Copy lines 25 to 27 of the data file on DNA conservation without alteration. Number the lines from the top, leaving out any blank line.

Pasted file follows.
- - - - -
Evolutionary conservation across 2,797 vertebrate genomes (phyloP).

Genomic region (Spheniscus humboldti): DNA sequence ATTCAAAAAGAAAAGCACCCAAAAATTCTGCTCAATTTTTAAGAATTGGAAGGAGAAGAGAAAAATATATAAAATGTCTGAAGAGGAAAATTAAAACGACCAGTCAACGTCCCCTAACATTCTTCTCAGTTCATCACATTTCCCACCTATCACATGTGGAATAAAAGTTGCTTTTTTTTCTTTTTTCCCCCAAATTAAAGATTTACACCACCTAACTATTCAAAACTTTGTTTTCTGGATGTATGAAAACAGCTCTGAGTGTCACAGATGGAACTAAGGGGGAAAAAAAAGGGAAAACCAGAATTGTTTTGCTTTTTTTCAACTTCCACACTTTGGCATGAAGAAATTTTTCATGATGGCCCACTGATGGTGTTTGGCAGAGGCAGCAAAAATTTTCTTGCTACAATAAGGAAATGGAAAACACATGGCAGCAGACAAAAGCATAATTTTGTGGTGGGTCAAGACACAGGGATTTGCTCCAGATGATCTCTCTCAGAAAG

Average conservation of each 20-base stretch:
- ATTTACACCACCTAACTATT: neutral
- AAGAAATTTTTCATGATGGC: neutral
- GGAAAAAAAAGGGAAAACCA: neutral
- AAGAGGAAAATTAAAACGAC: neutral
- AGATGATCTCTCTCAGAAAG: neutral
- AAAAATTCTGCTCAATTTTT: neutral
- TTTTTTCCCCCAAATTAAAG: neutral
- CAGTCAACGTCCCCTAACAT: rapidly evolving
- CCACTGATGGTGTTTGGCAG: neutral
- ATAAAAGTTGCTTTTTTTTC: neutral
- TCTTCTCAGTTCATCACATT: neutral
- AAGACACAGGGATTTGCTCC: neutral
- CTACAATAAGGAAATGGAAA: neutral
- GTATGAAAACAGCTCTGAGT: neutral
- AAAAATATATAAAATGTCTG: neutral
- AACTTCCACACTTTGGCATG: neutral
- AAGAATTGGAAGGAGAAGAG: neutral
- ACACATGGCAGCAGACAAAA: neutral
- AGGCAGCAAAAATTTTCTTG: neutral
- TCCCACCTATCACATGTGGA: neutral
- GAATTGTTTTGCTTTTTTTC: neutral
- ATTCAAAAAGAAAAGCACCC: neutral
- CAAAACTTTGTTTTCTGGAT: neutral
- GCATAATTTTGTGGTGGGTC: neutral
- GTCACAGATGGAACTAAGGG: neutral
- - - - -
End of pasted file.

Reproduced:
- ATTCAAAAAGAAAAGCACCC: neutral
- CAAAACTTTGTTTTCTGGAT: neutral
- GCATAATTTTGTGGTGGGTC: neutral